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Compare the way in which Sheila and Mrs Birling respond to what happens in the play and what they do, or do not learn.

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Introduction

Rebecca Lloyd 10W 16th December 2001 Exam question: At the end of the play, Sheila says to Mrs Birling and the rest of her family, 'I tell you- whoever the inspector was it was anything but a joke. You knew it them. You began to learn something. And now you've stopped. You're ready to go on in the same old way.' Compare the way in which Sheila and Mrs Birling respond to what happens in the play and what they do, or do not learn. You may wish to consider: * The death of Eva Smith. * The words of the inspector. * The attitudes of Sheila and Mrs Birling to other people. Mrs Birling and Sheila Birling both react very differently to the news of Eva's death as told to them by the inspector. The inspector also treats the two in quite a different way applying the blame more heavily onto Mrs Birling than on Sheila. As the inspector tells Sheila of Eva's suicide and of the horrible death that Eva suffered, she feels sorry for the girl. ...read more.

Middle

She comes across as an arrogant and domineering woman with little compassion. Mrs Birling was the last person to see Eva and was the one to give Eva the final shove. She not only refused Eva help herself but made sure that the other members refused her help too. As the inspector tells her, 'you turned her away when she most needed help.' She was adamant that she did, 'nothing I am ashamed of'. Her lack of understanding about how people live is shown in the snobbish comments about a 'girl of that sort.' It was clear that Mrs Birling disliked Eva and harshly judged her. She admitted, 'I didn't like her manner.' She has a clear conscience and is convinced that her position is justified. She also takes the blame away from herself by blaming Eva and even Arthur for starting it all. She never takes responsibility for her actions, and at no point blames herself. She stands up to the inspector and I can see that she is a strong character but is so narrow minded that she is led into condemning her own son for Eva's death. ...read more.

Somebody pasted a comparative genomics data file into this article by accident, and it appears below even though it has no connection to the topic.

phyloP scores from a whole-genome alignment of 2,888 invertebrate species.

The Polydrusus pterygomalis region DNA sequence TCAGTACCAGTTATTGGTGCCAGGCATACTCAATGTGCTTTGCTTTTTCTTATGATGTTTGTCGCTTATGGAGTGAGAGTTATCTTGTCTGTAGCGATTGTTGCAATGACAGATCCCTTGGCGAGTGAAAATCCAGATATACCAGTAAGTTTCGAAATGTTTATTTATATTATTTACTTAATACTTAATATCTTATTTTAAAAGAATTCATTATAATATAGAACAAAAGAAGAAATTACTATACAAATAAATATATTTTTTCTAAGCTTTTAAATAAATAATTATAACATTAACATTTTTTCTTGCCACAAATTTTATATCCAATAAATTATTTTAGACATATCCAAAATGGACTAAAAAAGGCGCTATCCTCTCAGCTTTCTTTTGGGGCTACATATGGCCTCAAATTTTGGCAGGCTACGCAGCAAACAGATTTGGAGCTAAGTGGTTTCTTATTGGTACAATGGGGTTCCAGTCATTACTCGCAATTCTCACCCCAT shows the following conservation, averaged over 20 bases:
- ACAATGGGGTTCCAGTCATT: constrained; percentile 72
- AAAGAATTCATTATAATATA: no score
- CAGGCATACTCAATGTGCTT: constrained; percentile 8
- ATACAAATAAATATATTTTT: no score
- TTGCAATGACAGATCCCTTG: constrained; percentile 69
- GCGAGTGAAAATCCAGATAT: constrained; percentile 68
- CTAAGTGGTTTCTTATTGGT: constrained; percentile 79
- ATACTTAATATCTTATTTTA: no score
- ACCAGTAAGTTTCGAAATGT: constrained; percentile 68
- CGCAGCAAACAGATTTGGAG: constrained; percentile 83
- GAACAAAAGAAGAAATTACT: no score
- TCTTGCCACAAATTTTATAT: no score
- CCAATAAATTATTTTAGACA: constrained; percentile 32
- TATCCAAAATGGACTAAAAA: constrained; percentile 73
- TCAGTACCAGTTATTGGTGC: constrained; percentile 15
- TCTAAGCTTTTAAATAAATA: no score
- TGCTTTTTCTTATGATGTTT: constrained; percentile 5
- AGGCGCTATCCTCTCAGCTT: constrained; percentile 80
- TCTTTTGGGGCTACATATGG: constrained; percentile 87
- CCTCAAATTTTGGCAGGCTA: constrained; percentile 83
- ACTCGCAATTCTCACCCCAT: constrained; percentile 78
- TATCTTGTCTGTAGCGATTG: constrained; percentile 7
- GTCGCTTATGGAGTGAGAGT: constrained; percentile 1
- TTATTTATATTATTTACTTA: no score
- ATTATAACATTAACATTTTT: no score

Conclusion

She has taken full responsibility of her actions and understands that a lesson can and should be learnt from the Inspectors visit, prank or not. I feel her future attitude towards others; especially others of a lower class will be more caring, self-controlled and responsible. Mrs Birling does not learn anything from the inspector. Throughout his inquiry she has been quick to defend herself against any blame and saw her case to be completely justified. When she finally realises that she condemned her own grandchild to death, she shows signs of weakening. She quickly recovers after the Inspector has left, and joins Arthur Birling in worrying about public opinion. This really shows her complete ignorance regarding what happened. Sheila was obviously very distressed by her parent's reactions, 'it frightens me the way you talk' to this Mrs Birling says, 'in the morning you will be as amused as we are,' this statement really sums up Mrs Birling's character and what she has learnt from the inquiry. Sheila has learnt a lot and I feel that she will 'never, never do it again.' The Inspector turned the family against each other and upside down. He made them think how one mindless action can make a lot of difference. ...read more.

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